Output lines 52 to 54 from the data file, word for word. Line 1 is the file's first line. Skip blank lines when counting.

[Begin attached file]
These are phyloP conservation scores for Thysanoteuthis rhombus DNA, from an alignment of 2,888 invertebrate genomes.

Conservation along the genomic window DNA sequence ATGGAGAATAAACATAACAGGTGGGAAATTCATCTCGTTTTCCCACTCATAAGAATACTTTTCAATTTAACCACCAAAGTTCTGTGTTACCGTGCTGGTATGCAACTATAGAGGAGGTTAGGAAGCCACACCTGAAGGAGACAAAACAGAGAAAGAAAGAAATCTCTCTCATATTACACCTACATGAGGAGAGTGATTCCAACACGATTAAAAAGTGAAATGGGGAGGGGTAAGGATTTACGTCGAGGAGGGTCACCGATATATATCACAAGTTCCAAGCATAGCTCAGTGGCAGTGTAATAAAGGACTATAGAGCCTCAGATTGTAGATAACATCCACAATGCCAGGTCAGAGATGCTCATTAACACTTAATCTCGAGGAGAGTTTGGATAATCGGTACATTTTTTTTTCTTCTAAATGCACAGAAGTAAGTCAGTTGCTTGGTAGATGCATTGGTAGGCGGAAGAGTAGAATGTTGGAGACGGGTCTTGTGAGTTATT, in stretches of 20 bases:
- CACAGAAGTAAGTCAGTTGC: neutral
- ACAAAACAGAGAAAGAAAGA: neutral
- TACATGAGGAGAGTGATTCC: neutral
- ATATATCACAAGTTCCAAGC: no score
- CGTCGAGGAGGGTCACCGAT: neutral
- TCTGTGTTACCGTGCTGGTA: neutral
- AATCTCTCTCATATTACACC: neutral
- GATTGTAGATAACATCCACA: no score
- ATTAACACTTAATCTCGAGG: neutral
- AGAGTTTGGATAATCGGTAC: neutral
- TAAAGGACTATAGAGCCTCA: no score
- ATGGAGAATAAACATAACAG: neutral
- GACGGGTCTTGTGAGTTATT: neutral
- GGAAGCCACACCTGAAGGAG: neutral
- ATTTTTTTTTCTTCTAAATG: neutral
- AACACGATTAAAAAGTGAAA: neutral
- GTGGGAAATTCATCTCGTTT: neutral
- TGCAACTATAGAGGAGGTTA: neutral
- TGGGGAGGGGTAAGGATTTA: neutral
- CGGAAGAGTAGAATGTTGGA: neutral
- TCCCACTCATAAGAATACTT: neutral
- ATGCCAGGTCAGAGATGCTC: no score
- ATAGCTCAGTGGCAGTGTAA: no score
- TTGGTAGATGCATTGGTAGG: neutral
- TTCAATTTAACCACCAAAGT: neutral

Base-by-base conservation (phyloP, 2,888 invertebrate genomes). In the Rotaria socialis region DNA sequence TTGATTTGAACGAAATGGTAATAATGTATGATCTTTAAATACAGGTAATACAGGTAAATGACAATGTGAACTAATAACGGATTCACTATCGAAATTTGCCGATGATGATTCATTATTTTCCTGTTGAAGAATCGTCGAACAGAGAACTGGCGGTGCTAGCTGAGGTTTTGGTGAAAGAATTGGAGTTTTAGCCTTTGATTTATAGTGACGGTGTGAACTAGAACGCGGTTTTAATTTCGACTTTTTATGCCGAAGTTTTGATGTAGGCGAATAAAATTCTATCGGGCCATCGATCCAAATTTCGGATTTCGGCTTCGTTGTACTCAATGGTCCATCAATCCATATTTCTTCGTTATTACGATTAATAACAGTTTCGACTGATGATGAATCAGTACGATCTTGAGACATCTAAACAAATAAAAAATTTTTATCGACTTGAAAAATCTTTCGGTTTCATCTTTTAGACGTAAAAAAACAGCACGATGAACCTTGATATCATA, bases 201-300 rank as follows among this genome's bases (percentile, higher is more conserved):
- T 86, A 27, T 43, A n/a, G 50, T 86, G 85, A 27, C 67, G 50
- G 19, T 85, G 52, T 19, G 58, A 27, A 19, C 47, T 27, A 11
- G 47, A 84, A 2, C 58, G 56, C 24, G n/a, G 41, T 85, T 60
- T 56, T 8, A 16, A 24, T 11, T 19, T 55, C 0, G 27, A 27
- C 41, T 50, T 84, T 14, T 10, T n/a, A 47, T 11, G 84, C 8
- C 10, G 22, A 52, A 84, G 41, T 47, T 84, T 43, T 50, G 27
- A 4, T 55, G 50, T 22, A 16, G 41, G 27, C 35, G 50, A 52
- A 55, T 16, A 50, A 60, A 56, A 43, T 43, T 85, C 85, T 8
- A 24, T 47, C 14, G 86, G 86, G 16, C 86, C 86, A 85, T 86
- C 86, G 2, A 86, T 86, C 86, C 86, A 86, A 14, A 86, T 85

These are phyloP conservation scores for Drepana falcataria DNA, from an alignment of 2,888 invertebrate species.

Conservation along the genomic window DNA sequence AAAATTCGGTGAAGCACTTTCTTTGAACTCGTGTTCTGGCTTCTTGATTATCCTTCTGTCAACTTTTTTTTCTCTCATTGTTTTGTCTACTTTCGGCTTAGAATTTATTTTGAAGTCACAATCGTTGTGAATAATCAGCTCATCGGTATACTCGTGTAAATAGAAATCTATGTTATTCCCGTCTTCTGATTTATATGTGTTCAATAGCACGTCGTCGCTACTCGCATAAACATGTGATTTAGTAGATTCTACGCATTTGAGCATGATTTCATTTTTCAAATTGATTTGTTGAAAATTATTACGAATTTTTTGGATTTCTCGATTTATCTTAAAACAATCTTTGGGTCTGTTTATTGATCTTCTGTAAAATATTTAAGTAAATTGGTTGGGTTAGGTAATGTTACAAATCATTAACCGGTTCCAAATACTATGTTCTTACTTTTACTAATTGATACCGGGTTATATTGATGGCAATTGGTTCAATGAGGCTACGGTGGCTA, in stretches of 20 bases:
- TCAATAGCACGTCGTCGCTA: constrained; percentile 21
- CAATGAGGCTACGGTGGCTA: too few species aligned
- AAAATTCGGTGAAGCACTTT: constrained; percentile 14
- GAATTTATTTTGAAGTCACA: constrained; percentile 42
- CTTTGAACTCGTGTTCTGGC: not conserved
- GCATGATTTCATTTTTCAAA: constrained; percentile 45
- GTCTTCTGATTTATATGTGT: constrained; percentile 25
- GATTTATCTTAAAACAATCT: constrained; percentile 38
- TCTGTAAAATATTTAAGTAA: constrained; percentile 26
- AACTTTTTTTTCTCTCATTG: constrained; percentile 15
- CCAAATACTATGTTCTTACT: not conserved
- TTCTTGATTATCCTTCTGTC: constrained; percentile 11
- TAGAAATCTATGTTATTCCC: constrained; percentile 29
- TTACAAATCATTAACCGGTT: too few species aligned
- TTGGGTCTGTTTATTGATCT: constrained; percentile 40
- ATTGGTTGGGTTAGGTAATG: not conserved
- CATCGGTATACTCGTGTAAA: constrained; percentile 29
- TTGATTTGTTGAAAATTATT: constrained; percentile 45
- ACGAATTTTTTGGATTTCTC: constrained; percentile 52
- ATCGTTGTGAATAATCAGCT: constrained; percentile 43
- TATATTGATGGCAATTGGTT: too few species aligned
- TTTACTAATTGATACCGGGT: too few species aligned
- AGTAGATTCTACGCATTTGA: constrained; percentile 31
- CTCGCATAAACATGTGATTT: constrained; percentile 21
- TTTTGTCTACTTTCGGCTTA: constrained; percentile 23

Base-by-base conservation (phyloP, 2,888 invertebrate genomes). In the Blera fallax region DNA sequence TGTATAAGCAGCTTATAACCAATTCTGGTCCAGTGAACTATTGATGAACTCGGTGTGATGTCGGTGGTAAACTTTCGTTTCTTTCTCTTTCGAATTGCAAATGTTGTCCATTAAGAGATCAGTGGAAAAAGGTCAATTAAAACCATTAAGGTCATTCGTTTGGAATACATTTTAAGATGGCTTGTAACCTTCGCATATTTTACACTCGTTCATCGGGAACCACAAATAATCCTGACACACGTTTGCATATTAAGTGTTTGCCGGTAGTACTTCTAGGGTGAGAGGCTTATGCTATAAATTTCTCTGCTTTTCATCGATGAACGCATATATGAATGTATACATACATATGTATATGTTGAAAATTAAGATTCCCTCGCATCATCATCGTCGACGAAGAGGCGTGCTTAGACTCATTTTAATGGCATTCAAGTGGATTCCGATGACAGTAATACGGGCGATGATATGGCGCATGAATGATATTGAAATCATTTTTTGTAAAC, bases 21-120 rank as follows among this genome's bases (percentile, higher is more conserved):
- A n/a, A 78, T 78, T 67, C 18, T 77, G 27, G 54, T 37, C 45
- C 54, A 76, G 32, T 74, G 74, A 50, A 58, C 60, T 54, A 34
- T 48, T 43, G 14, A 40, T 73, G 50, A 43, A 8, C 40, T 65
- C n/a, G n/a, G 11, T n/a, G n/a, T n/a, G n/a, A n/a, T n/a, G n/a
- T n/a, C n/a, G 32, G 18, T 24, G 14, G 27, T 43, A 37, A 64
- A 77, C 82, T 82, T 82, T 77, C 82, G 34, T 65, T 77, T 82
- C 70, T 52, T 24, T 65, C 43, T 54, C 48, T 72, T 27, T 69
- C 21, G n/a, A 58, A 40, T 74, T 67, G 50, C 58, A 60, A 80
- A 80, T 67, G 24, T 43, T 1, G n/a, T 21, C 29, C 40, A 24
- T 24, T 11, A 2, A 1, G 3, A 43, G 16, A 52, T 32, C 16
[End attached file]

- TTCTTGATTATCCTTCTGTC: constrained; percentile 11
- TAGAAATCTATGTTATTCCC: constrained; percentile 29
- TTACAAATCATTAACCGGTT: too few species aligned